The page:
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If you’ve been wondering just who in the hell is in the Electoral College, here is a list of names. SPOILER ALERT: You’ll still be confused after reading it.

Since the year 2000, we’ve all had to grow more accustomed with what the Electoral College is and what it actually does. While there has always been information out there about it, it’s been difficult to understand. Many of us thought voting was simple, whoever got the most people to vote for them, won. Just like in student council at school, right? As we learned 16 years ago when Democratic nominee Al Gore won the popular vote, but failed to get as many Electoral College votes as George W. Bush, Jr., the popular isn’t what actually counts.

The Electoral College has been in place since 1787 and history gives two reasons why. The history book version of what went down is that the Electoral College was created create a balance between big [high-population] and small [low-population] states when it came time to vote. But what actually caused the idea of an Electoral College was slavery. When Presidential elections went national, Northern states had an advantage because they had more voters by default since Southern states populations were largely made up of slaves who could not vote. So the Electoral College system was put in place where each state was allotted a number of “electors” that matched the number of representatives they had in Congress, based on population. So, Southern states were allowed to count slaves as a part of their population, even though they didn’t allow them to vote. So, what happens is slave-owning states like Virginia could just as many “electors” as a state like Pennsylvania because of the head count, not necessarily the vote count. TIME does a good job of breaking this down here.

What wound up happening a couple times was a “big” state with 20 electoral votes could be matched or outnumbered by a number of “small” states with seven, eight or nine elector votes among them, even though the “big” state still had more people voting. The system was usually looked at as trusted since the President usually won both the popular vote and the Electoral College. But a President who lost the popular vote has won the Electoral College vote just five times in this country’s history. This generation just happens to be lucky enough to see it happen twice in the last 20 years. Bush in 2000 and now Donald Trump in 2016.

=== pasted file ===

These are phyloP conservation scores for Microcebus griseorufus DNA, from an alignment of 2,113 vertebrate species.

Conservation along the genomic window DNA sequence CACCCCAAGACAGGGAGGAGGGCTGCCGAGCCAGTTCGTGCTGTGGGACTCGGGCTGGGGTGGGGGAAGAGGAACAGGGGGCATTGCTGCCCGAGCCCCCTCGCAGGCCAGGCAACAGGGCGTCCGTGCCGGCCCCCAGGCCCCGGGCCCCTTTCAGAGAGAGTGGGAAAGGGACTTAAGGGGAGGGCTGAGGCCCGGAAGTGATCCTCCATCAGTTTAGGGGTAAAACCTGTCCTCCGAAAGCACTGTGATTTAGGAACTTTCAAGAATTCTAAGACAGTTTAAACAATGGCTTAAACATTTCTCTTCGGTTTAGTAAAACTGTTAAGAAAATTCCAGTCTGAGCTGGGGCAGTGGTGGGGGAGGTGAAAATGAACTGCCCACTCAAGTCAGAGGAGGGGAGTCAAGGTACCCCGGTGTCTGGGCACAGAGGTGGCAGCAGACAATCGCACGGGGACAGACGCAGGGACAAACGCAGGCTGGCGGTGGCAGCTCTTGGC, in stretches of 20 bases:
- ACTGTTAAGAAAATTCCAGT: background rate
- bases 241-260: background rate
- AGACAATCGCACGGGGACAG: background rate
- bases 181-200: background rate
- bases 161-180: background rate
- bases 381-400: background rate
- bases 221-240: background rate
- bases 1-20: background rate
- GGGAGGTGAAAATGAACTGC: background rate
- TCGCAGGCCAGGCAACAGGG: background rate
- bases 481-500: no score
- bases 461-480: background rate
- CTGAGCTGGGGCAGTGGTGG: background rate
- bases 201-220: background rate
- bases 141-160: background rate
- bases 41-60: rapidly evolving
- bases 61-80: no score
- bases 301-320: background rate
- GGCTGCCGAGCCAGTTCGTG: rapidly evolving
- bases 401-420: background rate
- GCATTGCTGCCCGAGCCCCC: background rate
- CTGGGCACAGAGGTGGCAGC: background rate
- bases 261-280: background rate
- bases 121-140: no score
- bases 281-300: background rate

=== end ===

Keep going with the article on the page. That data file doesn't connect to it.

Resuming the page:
So in layman’s terms, when people go vote, they are merely suggesting who they want to be President and that state’s electors are expected to take that suggestion to heart and cast the vote on their behalf.

Think of it like, you bring home a bag of groceries with ingredients for a chocolate cake, wanting your spouse/partner to take those ingredients and make the cake for you. Since you’ve made it obvious that you want chocolate cake, you expect them to make it. But at the end of the day, they don’t have to if they don’t want to, even though they’ve done it hundreds of times before. They can take those ingredients and make pudding if they want to. That would be foul, but they can still do that. “Free country.”

That said, fast forward to right now, many Americans are hoping that the Electoral College takes their votes and makes pudding. Because the cake that is Donald Trump, doesn’t look too enticing.

In 21 states, electors are not obligated to vote what the popular vote has suggested it wants. In 29 states and Washington, some who goes against the vote can be fined and charged with a misdemeanor, but that rarely happens. An elector who chooses to go against the grain is called a “faithless elector.” In this election, we know of at lease one faithless elector, Georgian Republican Baoky Nguyen Vu. Vu said that he would not be voting for Trump. For his troubles, he was essentially forced to resign before he could take a stand and vote for Hillary Clinton instead. Faithless electors could be punished with small fines if they chose to go against the party.

Here’s where it gets interesting. For the most part, these electors are not publically known. They are known by people who are in the know, i.e. Republican and Democratic party insiders like them. There are cases where parties grant certain citizens who have shown years of allegiance or special efforts to support them. As of October, Sybrina Fulton, Trayvon Martin’s mother was an elector on the Democratic side.

Politico has managed to secure the names and identities of most of these electors. There have been petitions going around supporting the idea of getting these electors to change their minds when they go in to vote for President on Dec. 19.

It’s a long shot, but if you want to nudge some of the Republican electors to switch sides or refrain from voting for Trump, here are their names. It’s on you to find them, good luck with that.

Photo: U-T San Diego/

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